anybody really richer, tends to make everybody really Chap.
poorer. The rise in the money-price of all commodities, !_
which is in this case peculiar to that country, tends to 18U" discourage, more or less, every sort of industry which is carried on within it, and to enable foreign nations, by furnishing almost all sorts of goods for a smaller quantity of silver than its workmen can afford to do, to undersell them not only in the foreign, but even in the home market. Spain by taxing, and Portugal by prohibiting, the exportation of gold and silver, load that exportation with the price of smuggling, and raise the value of those metals in those countries much above what it is in other countries. The cheapness of gold and silver, or, what is the same thing, the clearness of all commodities, discourages both the agriculture and manufactures of Spain and Portugal, and enables foreign nations to supply them with many sorts of rude, and with almost all sorts of manufactured produce, for a smaller quantity of gold and silver 1fw^e^.th than they themselves can either raise or make them forMv. c.b. at home."1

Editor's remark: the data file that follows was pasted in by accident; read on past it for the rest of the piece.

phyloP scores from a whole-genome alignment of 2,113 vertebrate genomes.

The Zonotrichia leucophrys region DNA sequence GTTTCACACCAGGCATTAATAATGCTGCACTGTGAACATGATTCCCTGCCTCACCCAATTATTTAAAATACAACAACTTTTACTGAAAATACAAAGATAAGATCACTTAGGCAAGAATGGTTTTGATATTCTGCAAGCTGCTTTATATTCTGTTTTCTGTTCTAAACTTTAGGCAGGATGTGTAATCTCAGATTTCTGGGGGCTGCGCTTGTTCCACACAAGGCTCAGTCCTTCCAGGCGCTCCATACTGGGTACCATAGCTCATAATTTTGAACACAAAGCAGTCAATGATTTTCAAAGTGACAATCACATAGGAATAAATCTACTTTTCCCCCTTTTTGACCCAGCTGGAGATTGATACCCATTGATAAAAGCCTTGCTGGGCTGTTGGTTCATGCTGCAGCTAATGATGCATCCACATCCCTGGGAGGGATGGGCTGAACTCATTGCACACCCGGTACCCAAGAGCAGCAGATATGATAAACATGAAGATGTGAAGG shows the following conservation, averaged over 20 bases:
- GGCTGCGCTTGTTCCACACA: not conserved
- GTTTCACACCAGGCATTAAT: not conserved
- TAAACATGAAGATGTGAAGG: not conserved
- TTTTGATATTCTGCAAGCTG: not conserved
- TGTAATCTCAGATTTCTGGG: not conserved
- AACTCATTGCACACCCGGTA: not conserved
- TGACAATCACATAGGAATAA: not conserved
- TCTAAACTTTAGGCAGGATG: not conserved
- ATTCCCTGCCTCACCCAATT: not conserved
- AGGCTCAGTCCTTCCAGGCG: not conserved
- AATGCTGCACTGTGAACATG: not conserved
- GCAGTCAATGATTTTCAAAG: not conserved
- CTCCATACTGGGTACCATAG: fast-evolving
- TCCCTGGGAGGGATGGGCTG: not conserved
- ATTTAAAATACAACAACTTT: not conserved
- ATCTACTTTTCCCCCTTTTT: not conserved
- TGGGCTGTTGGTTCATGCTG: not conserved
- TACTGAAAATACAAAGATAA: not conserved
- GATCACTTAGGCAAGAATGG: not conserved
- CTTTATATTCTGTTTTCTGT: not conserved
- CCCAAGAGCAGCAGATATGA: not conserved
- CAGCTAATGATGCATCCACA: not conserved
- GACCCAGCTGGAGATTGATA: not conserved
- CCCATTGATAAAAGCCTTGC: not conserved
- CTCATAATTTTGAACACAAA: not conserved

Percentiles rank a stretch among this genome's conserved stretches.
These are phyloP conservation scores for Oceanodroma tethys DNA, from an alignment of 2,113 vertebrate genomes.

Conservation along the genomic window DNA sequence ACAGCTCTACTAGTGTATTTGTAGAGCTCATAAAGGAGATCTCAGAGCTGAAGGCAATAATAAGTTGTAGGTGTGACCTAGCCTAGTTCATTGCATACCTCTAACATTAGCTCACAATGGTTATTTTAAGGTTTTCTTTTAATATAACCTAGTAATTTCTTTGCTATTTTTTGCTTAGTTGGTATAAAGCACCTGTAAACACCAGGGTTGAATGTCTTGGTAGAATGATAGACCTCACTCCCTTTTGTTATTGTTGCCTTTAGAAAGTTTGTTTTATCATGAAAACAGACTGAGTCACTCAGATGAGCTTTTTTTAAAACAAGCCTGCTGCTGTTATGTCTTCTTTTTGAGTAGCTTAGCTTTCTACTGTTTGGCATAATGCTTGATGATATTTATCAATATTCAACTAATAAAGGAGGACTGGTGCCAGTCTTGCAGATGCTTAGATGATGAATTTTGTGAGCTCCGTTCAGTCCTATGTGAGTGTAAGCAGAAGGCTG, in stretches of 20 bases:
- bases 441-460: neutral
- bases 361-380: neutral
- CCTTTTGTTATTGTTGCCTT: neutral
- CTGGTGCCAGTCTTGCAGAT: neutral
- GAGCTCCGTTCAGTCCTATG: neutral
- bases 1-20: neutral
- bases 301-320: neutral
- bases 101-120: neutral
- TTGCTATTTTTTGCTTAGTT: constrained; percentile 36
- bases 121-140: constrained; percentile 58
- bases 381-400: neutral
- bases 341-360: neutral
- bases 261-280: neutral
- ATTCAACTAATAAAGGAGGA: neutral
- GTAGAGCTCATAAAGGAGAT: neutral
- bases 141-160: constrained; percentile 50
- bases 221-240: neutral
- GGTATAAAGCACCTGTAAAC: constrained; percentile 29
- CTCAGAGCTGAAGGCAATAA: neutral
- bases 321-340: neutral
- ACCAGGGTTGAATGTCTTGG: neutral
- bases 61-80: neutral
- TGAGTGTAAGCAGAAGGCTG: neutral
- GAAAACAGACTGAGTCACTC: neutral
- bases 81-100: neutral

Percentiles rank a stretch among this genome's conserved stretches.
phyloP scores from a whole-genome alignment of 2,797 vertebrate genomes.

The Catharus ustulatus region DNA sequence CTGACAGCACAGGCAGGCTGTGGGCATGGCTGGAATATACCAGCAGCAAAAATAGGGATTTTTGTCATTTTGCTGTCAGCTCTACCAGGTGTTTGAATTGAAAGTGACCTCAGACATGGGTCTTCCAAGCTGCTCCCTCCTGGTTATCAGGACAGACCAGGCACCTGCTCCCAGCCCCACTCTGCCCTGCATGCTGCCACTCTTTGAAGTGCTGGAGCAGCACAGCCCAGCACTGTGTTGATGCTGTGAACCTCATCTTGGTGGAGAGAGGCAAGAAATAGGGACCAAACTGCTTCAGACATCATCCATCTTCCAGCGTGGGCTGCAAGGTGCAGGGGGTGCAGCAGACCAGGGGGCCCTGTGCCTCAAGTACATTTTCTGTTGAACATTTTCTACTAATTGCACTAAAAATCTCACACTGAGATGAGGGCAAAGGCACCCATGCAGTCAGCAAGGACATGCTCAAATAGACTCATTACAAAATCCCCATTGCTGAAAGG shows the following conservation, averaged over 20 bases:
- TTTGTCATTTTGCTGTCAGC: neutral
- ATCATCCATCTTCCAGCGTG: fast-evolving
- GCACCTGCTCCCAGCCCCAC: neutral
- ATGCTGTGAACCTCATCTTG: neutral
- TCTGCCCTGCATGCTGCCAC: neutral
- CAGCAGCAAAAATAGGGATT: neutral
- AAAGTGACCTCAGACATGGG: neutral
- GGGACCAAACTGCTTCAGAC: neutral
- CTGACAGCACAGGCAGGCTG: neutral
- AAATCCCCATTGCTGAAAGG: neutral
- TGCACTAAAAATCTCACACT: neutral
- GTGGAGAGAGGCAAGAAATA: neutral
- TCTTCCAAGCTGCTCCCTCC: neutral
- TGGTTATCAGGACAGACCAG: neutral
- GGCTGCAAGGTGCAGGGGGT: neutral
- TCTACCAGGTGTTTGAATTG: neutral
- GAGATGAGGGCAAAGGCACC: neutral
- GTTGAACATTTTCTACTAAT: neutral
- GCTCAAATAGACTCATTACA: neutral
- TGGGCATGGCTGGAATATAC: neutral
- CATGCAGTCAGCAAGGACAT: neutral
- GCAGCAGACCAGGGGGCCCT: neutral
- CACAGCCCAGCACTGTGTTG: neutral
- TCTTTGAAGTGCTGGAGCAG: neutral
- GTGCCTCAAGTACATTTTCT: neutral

5. The religion which obtains a lasting place in a country is often to be regarded as an effect rather than a cause, important It is the consequence of a predisposition in the general Romish mind which leads to the embracing of doctrines or forms fa"hwhich fall in with its propensities. We are apt to say that the Scotch are energetic and persevering because they are Protestants, the Irish volatile and indolent because they are Roman Catholic; forgetting that the adoption of these different creeds by these different nations was with both a voluntary act, and that it bespoke rather than created the national character. Had the English been of the turn of mind of the Spaniards, they never would have become Protestants; had the Spaniards been of the English, they never would have remained Catholic. But admitting that it is in the distinctive character of Race that we are to look for the remote cause of the peculiar modification of faith which is to be